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The World Health Organization is launching a clinical trial in Norway and Spain to assess four of the most promising drugs in the fight against COVID-19, the disease caused by the novel coronavirus that has spread across the globe.
Health officials will test an array of medications thought to be effective in treating the disease. The drugs that will be tested in the multi-nation trial include chloroquine and hydroxychloroquine, Gilead Science’s remdesivir and HIV drugs lopinavir and ritonavir, CNBC reported Friday afternoon. The drugs will be tested alone and in various combinations, including with interferon-beta, CNBC said. Patients have been enrolled in the trial but the design of the trial and how it will assess the drugs was not clear.
According to the Johns Hopkins map tracking the spread of the pandemic, there are approximately 576,859 confirmed cases of COVID-19, with more than 94,000 in the United States. There have been 128,377 confirmed recoveries and 26,455 deaths from the disease.
WHO Director-General Tedros Adhanom Ghebreyesus called the number of infected patients and deaths “tragic.” He said the nations and health organizations must come together and “right, unite and ignite.”
“We are one humanity with one common enemy,” he said during a press conference in Geneva, Switzerland.
The drugs selected by WHO have all been bandied about as potential treatments for COVID-19, with the malaria drug chloroquine and hydroxychloroquine, which is used for lupus and arthritis, touted as a potential “game-changer” by President Trump. But, as has been reported by BioSpace before, medical professionals are less apt to place as much hope on the drugs due to the lack of clinical testing against COVID-19. Three companies that make hydroxychloroquine, Teva, Mylan and Novartis, have agreed to increase the production of the medication and plan to donate millions of doses for the treatment of the coronavirus. As BioSpace reported Monday, the University of Minnesota initiated a clinical trial of hydroxychloroquine for the treatment of COVID-19. WHO believes that launching the clinical trials will provide that all-important data in the fight against COVID-19.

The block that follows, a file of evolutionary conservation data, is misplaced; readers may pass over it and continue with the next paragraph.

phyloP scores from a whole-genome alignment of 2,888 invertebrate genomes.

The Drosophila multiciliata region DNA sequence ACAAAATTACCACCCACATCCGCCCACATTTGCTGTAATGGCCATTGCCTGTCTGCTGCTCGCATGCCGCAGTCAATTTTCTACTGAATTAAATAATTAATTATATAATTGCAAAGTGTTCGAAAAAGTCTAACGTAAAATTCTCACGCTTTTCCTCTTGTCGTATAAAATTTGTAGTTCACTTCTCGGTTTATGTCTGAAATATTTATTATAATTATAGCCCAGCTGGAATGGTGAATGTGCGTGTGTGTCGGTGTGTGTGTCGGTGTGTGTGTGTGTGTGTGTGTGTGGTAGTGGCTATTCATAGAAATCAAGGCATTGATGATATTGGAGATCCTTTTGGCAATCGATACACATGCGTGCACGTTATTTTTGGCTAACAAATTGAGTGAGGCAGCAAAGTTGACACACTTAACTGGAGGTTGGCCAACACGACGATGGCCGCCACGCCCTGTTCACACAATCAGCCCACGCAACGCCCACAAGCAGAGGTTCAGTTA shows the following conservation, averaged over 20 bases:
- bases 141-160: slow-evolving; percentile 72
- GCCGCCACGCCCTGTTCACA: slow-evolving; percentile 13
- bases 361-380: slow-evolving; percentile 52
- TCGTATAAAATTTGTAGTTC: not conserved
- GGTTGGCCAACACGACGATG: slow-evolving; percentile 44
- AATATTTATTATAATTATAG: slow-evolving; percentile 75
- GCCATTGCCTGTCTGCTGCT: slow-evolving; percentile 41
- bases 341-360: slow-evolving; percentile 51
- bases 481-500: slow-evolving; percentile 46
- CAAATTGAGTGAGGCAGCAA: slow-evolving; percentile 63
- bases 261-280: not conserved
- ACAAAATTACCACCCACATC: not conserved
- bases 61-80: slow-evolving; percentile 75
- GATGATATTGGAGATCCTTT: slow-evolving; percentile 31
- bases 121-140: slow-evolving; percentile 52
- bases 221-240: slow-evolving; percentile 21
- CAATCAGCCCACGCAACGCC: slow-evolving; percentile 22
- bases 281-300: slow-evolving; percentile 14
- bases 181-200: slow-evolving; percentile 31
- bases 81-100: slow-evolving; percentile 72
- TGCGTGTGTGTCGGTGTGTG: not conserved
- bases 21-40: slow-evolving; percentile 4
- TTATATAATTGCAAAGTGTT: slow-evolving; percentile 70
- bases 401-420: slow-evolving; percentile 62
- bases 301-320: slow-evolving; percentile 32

Anecdotal evidence has suggested these four drugs are effective in treating SARS-CoV-2, but there have been no clinical controls in place.
“It’s important that these medications are evaluated appropriately so we know what works and that we have the right data to support what works,” Dr. Maria Van Kerkhove, head of WHO’s emerging diseases and zoonosis unit said during the press conference, CNBC said.
Gilead’s remdesivir is currently in two late-stage clinical trials for COVID-19 but has been used by physicians in China and elsewhere to treat the disease under compassionate use. The antiviral medication has been studied as a potential treatment for Ebola, Marburg, MERS and SARS. MERS and SARS are both caused by coronaviruses that have at least some similarities to the coronavirus causing COVID-19. Earlier this week the California-based company announced plans to suspend compassionate use requests for individuals until it can process previously approved requests. The company has been slammed with requests as the disease has spread and Gilead said it is in the process of transitioning from individual compassionate use requests to expanded access programs. Doing so will “both accelerate access to remdesivir for severely ill patients and enable the collection of data from all participating patients,” Gilead said.
AbbVie’s Aluvia, a combination of lopinavir and ritonavir, has been used as an ad-hoc treatment for COVID-19 in China. A noted respiratory expert at Peking University First Hospital in Beijing said he was given the HIV drug to fight the virus after he contracted it following a visit to Wuhan, the capital of Hubei province in central China where the virus is thought to have originated. He recovered from the virus and credits the HIV treatment. Aluvia is thought to be a potential treatment for the coronavirus due to its ability to block a protease that the virus needs to replicate within the human body. AbbVie’s drug has previously been tested in patients with SARS and MERS, which are similar viruses.